This is the third in a series of weekly reflections through the season of Lent, written by Bobby Gross, who contributed the reflections for this past Advent Season. The first appeared on Ash Wednesday. You can browse the second reflection here.
When the devil put it in Jesus’s mind to “command” God to turn desert stones into round loaves to satisfy his ravening hunger, he did not bite on the devil’s subversive insinuation (If you are really the Beloved Son…) nor cave to his body’s craving at the expense of his spiritual discipline (What Father would require such deprivation?). In resistance, Jesus quoted from Moses’ warning to the people of Yahweh to not let prosperity displace the centrality of God in their lives: “One does not live by bread alone.” (Deut. 8)
Moses reminds the Israelites about the mysterious manna in the desert, how God had been able and willing to provide for them, how they had learned to fundamentally depend on God’s sustaining grace, how that dependence was practiced daily so that everyone had enough, and no one needed to anxiously horde. God had given them his Word and had fed them with his bread.
Jesus succinctly underscores all of this when he teaches us to pray to our Father: “Give us each day our daily bread.”
During these weeks of Lent, many of us fast. Perhaps we give up breakfast and lunch one day a week; perhaps we forgo specific items of food or drink, desserts, say, or Starbucks coffee. Thereby we remember our creaturely dependence and affirm our spiritual identity over against our physical appetites, especially if our eating or drinking is unhealthy in some way.
Good. But for most of us, this is not difficult. While hunger is real in our nation, I suspect most of us are not actually worried about where our next meal will come from. We go to the grocery store weekly and even eat out once or twice. We ritually give thanks at the beginning of each meal, as we should, but our next repast is rarely in doubt.
But it’s much trickier when it comes to the other cultural meaning of the word “bread”: money.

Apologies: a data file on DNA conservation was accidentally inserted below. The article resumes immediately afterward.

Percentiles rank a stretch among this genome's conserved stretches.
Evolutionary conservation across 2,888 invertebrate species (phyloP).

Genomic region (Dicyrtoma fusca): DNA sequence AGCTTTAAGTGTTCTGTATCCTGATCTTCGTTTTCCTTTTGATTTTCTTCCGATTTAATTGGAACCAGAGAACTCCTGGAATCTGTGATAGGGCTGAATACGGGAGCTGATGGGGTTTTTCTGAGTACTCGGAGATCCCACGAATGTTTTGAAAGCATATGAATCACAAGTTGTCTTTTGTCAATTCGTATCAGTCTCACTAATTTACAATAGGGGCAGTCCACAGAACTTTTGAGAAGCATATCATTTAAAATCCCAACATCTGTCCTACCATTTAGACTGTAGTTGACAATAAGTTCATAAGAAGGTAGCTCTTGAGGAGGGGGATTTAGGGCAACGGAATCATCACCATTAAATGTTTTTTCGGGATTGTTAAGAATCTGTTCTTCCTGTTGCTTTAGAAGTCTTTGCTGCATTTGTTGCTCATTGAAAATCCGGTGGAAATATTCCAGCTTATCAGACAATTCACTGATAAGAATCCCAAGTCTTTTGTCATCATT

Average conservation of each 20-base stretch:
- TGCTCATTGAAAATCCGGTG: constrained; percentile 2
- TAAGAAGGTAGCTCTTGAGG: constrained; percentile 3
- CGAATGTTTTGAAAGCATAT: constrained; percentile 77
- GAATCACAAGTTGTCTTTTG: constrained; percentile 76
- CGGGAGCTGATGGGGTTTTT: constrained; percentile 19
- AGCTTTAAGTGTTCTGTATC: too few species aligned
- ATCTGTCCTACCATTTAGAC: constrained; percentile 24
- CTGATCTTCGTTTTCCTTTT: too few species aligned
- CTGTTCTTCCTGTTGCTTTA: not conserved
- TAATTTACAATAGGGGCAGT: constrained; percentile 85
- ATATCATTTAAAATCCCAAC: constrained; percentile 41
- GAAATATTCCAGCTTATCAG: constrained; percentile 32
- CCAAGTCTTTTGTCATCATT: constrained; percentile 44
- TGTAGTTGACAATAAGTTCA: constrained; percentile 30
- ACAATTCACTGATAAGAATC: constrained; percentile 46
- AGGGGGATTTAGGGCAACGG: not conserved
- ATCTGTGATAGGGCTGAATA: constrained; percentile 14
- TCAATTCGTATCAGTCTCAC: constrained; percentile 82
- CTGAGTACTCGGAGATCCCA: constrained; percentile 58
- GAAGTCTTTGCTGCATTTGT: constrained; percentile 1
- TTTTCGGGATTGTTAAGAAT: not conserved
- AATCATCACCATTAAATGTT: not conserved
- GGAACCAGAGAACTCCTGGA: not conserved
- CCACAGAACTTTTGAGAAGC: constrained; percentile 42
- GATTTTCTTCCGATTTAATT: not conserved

Jesus had a lot to say about money and possessions. Most of it makes us uncomfortable. If I had to simplify and sum up his teaching on money: don’t horde it, don’t withhold it, don’t worship it. On second thought, not so simple.
Luke 12 pretty much covers it. Someone in the crowd asks Jesus to arbitrate a family inheritance dispute, wanting him to make his brother divide it fairly. Like any sensible person, Jesus will have none of it. But he seizes the moment to instruct the audience: “Take care! Be on your guard against all kinds of greed. For life does not consist in the abundance of possessions.”
Then as usual, he tells a little story about a wealthy person who built a bigger barn to hold all his stuff, while feeling pretty good about himself and his future, only to unexpectedly die and lose it all. The point? “So it is with those who store up treasures for themselves but are not rich toward God.” Jesus goes on to discourage worry and striving about the material things we need. He underscores God’s generosity and provocatively calls for our generosity: Sell your possessions. Give to the needy. Build up a bank account in heaven. All of this lest your heart belongs more to your assets than to your God.
Read his conversation with a wealthy would-be follower in Luke 18 if you want a vivid sense of how serious Jesus was about greed. Or consider this unsettling excerpt from a sermon on Luke 12 from the fourth century by St. Basil the Great: